From the docks we've returned to the YMCA at about 1:00 and had dinner and a wash up. At 2 we went out again and, first, to the Royal Theater to book seats for the play that night. Then we walked down past Central Station, the largest in Glasgow and possibly in Scotland, and spent an hour in the business section. Then we went to the Square where we saw in the center a splendid monument to Sir Walter Scott, and, among the others surrounding it, one to David Livingstone, who was born just outside of Glasgow. Facing down the Square are the splendid municipal buildings, and just behind them, the Bank of Scotland, the most beautiful building in all Glasgow. From here we went out past Glasgow University. Had a few minutes in the Art Galleries, and back by way of the Cathedral and Necropolis, which is one of the prettiest spots in Glasgow.
By this time it was nearly 6:00 and we went back for supper. After supper we spent half an hour walking around and at 7:30 went to the Royal. The play," The Law of Promise" was Canadian and one of the best successes now being staged. It was western, put on by a first-class company, and very true-tolife. The heroine, Nora, a beautiful girl from Tunbridge Wells, who had been a rich ladies' companion at home found on her employer's death that she was destitute, owing to the last will leaving her 500 pounds a year, being lost, - an earlier will leaving all to the lady's nephew being the only one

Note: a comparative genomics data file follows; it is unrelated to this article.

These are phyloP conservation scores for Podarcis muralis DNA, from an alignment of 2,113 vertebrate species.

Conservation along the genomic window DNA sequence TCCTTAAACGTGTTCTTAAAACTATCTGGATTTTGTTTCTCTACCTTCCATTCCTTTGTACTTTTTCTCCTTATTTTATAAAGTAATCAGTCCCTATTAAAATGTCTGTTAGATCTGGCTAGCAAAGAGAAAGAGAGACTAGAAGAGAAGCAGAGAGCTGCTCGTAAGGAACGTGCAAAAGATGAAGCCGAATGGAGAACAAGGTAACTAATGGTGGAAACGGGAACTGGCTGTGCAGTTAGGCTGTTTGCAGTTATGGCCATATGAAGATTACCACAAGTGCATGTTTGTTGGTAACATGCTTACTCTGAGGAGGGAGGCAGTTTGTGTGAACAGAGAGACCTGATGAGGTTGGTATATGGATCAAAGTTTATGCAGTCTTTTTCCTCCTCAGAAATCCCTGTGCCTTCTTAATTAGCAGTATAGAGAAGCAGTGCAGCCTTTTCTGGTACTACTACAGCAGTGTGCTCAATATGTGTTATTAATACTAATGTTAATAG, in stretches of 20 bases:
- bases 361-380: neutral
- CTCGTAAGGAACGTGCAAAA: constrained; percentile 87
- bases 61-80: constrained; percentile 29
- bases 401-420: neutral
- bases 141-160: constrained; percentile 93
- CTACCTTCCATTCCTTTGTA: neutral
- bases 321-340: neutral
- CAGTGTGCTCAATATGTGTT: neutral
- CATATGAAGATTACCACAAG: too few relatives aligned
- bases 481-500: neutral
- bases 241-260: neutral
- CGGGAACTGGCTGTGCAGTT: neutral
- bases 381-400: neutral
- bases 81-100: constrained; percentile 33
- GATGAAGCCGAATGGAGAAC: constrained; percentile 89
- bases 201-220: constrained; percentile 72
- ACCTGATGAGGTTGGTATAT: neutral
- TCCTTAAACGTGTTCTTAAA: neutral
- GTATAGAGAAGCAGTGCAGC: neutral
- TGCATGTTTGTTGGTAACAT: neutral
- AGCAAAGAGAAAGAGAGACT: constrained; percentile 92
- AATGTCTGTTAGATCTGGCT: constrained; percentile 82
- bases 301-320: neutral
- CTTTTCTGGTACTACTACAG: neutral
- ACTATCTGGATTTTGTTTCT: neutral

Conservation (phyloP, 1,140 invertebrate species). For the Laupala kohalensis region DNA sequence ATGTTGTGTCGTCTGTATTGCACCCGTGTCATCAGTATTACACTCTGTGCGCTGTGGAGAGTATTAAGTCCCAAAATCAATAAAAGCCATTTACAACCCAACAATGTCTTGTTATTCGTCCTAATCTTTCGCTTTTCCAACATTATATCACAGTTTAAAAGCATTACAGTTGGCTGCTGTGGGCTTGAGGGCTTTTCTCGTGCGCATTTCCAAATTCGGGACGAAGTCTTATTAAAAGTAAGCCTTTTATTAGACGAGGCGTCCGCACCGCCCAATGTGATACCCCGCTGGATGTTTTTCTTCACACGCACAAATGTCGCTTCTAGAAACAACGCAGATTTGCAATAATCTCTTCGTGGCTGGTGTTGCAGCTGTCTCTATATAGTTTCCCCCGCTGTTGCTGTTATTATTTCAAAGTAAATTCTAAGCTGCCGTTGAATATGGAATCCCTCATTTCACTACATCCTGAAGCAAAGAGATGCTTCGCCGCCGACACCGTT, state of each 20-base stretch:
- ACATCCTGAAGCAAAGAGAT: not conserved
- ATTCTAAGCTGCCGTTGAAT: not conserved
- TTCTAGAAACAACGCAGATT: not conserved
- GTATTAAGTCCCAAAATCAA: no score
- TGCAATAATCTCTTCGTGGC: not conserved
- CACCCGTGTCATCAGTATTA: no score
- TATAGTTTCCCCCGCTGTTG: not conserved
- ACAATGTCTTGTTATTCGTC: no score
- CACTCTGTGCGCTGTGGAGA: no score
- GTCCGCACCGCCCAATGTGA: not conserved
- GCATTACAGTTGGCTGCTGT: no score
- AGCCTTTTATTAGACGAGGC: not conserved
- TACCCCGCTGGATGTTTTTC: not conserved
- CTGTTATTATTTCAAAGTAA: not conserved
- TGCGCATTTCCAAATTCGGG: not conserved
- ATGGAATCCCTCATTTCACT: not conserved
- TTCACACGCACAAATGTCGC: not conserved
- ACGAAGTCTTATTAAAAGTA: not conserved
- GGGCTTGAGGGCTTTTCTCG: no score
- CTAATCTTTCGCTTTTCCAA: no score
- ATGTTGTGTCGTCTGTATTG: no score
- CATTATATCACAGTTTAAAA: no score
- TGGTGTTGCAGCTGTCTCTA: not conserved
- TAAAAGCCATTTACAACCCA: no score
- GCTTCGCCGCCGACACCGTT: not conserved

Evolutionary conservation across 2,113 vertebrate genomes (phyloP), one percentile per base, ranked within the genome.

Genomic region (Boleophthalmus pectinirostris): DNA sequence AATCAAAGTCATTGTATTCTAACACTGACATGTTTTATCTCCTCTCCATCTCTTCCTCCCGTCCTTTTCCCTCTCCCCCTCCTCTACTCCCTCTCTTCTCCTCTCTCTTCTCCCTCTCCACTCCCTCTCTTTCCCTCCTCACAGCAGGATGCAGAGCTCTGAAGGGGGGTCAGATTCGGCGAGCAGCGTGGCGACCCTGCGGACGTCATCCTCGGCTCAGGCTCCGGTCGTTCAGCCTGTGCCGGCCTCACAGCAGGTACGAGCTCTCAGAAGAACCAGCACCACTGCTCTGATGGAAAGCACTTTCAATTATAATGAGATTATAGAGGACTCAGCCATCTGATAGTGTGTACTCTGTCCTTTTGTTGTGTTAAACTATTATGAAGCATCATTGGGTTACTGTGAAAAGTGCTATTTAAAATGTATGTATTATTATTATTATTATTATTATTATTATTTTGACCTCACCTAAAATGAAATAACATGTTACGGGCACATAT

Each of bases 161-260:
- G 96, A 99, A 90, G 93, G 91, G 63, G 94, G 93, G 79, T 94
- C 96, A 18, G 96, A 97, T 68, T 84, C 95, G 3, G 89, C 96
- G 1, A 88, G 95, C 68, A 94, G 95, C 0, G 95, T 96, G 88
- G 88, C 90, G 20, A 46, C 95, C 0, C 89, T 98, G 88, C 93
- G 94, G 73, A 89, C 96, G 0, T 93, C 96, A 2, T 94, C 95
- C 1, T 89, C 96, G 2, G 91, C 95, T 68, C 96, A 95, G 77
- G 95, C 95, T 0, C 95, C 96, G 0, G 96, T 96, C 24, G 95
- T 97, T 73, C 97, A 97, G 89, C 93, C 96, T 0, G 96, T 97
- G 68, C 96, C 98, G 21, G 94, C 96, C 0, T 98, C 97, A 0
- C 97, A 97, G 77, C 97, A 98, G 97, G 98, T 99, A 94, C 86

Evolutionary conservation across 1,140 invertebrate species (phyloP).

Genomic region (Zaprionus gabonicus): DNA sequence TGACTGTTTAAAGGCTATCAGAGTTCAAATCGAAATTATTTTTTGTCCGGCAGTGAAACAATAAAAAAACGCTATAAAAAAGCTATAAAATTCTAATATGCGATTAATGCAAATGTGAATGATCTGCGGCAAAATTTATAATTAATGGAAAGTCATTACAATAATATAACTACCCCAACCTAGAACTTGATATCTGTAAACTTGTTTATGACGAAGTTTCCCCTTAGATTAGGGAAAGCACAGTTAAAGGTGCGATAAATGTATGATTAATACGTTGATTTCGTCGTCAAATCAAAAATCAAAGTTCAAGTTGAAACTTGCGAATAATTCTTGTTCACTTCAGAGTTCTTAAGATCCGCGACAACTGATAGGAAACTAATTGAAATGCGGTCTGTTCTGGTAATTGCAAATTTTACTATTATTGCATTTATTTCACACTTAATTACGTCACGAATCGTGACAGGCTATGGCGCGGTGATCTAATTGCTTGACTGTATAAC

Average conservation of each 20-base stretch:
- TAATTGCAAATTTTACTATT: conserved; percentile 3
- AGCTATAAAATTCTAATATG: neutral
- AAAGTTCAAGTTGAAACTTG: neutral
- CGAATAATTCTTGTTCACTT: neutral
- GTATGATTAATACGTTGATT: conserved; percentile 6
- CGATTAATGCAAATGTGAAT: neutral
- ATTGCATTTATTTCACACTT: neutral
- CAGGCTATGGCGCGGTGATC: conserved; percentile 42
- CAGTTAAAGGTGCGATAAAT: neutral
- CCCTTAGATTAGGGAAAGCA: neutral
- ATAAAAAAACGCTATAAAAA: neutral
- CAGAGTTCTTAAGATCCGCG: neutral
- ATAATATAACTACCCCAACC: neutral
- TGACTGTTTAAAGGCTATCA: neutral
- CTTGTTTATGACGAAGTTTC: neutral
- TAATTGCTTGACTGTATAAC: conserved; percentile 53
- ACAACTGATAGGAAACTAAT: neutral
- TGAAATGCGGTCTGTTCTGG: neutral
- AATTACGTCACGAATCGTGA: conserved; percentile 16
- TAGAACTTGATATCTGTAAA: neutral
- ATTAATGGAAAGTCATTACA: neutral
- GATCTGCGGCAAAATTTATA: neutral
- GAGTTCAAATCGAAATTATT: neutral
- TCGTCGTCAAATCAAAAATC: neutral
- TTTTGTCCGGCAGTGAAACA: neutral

that could be found. Unable to secure a position she went to western Canada. But here work was equally scarce. Her brother had been unfortunate with his crops, and rather then stay and be a burden to him, she, in a fit of passion, married a man she hated. He was decidedly western, she with her gentle upbringing knew little of western customs. He also had been unfortunate with his crops, but the year they were married the crop was a splendid success. Meanwhile each had many lessons to learn, and slowly but surely they learned them, and as they learned, their criticisms and enmity died down and in its place sprang up a friendship akin to love. On the second summer the crop was more flourishing than ever, but he found that in it was a great deal of mustard. This meant ruin for the crop